Based in Washington, David Gura is a senior reporter for Marketplace, the public radio business and economics program, and since 2013, he also has been the show’s primary substitute host.

During his tenure at Marketplace, Gura has filed dispatches from the White House, the Capitol, and the Supreme Court. He has covered the implementation of healthcare and financial reform, and he has been a trusted guide to listeners through countless political crises, including budget battles, showdowns and shutdowns.

Gura has also traveled widely. After the financial crisis, he reported on the economic recovery, and ahead of the 2012 and 2014 elections, he spent a lot of time talking to Americans in places that were both electorally and economically unique. In 2013, after the shooting at Sandy Hook Elementary School, in Newtown, Conn., he spent several months as the lead reporter on a series called “Guns and Dollars,” about the U.S. firearms industry.

Previously, Gura worked at NPR, first as an editor and a producer, then as a reporter for The Two-Way, its breaking news blog. In addition, he regularly contributed to NPR’s flagship news magazines, All Things Considered, Morning Edition, and Weekend Edition. His writing  reviews and reportage  has been published by The New York Times, the Los Angeles Times, the Columbia Journalism Review, and the Virginia Quarterly Review.

Gura’s work has been recognized by the National Press Foundation, the National Constitution Center, and the French-American Foundation. In 2012, he was awarded a Paul Miller Washington Reporting Fellowship, and he has been invited to participate in seminars at Stanford University and Dartmouth College, among other universities.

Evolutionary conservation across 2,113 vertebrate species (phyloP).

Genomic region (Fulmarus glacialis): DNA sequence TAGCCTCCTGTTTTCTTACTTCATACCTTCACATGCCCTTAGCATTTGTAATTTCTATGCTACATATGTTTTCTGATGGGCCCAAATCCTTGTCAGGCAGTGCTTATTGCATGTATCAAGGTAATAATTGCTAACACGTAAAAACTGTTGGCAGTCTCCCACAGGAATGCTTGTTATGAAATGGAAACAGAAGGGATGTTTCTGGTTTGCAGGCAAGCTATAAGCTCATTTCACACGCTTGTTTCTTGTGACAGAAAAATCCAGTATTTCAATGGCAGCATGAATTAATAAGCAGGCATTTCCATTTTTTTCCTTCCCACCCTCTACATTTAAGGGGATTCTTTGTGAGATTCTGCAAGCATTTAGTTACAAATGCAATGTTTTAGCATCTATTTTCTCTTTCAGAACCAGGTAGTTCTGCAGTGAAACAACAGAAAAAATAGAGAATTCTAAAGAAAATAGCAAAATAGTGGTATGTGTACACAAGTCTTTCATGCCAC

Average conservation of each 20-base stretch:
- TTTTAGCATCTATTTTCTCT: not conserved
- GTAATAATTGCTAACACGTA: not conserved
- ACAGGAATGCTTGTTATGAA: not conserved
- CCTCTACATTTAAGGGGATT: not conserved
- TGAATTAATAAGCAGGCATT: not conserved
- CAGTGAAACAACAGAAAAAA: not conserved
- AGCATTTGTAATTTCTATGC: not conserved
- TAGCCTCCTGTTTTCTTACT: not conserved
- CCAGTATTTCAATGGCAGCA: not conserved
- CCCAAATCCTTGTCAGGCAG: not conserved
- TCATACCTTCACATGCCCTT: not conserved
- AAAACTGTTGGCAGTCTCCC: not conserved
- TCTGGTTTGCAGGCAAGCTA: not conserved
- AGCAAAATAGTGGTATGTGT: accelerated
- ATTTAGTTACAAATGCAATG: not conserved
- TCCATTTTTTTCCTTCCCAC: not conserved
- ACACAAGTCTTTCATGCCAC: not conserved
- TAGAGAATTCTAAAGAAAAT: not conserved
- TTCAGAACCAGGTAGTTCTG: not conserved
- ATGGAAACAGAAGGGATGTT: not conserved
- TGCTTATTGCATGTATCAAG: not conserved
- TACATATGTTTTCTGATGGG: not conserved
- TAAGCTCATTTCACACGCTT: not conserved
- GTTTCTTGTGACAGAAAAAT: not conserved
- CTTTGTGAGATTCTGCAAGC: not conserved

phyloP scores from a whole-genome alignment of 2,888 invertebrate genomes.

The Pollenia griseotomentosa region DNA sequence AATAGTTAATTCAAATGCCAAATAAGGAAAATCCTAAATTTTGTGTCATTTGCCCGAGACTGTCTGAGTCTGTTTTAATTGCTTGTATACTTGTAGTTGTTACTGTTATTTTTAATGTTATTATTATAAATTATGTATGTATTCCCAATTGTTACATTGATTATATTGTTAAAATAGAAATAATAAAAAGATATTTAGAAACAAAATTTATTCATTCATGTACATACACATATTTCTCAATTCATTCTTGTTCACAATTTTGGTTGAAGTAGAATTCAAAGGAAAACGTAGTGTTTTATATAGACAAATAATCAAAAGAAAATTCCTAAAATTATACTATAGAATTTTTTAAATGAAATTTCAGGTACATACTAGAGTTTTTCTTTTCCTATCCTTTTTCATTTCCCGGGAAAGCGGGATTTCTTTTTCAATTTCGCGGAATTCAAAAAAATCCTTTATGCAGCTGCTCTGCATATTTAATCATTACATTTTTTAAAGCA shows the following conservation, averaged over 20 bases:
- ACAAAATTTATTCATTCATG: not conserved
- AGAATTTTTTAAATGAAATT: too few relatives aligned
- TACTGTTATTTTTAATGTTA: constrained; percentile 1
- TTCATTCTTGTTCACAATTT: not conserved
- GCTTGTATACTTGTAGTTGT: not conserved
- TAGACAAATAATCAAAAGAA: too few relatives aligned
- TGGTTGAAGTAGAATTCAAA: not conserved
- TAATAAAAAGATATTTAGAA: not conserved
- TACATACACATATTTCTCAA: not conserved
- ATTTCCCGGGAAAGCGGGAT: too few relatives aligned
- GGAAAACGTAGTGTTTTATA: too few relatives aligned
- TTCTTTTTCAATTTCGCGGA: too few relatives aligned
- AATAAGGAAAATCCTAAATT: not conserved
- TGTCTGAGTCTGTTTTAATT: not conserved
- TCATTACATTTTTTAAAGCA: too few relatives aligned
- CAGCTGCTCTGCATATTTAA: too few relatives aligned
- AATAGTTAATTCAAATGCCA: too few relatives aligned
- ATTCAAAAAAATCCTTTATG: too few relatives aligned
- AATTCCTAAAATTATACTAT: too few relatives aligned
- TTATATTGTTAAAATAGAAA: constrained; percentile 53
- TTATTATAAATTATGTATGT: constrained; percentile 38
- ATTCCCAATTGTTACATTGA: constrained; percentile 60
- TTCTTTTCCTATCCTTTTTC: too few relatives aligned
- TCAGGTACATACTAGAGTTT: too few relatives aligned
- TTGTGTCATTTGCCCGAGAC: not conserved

An alumnus of the Columbia University Graduate School of Journalism, Gura received his bachelor’s degree in history and American studies from Cornell University in Ithaca, N.Y., where he also played the fiddle in an old-time string band called The Dead Sea Squirrels. He spent a semester in La Paz, Bolivia, at 12,000 feet above sea level, studying political science at the Universidad Mayor de San Andrés and the Universidad Católica Boliviana.


Features by David Gura

Lenovo hopes to corner business market for tablets

While many tablets continue to fail when faced up against Apple, companies are still churning out new models. China-based Lenovo launches its ThinkPad today, hoping to appeal to business users.

Lenovo debuts computer tablet

ThinkPad will launch today to challenge Apple's iPad.

Is Capital One suddenly too big?

The former credit card company has bought several banks and now is buying ING Direct, a large and popular online bank. It will become the nation's fifth-largest depository bank
Posted In: Banks

How to lose money by saving more

The Federal Reserve's plan to keep interest rates near zero for two more years nearly wipes out interest income for people who rely on federally insured savings accounts and certificates of deposit.
Posted In: Savings

Leveraging jobs in rural areas

The Obama administration's proposals for creating jobs in rural areas counts on a few good jobs generating many more
Posted In: Jobs

Obama to talk jobs on town hall tour

The president looks prepared to talk about small business and creating jobs, but Americans may also grill him about the political divide in Washington
Posted In: Jobs

Low interest rates bad for savers

The Great Recession shocked many Americans into saving more money, but unfortunately, they aren't getting much of a return on those savings.
Posted In: Retirement

Fed to hold rates steady for two years

The Federal Reserve said the economy is still suffering, and took the unprecedented step of saying it will hold rates at nearly zero until the middle of 2013
Posted In: The Federal Reserve

Everybody loses as the FAA remains unfunded

Congress has gone on vacation without funding the FAA. Now inspectors have to work without pay, and the nation goes $1.2 billion short
Posted In: Airlines

Debt deal won't cut entitlements

If members of Congress agree to this new debt deal, entitlement programs won't be cut -- at least initially. But big cuts could come in the second round


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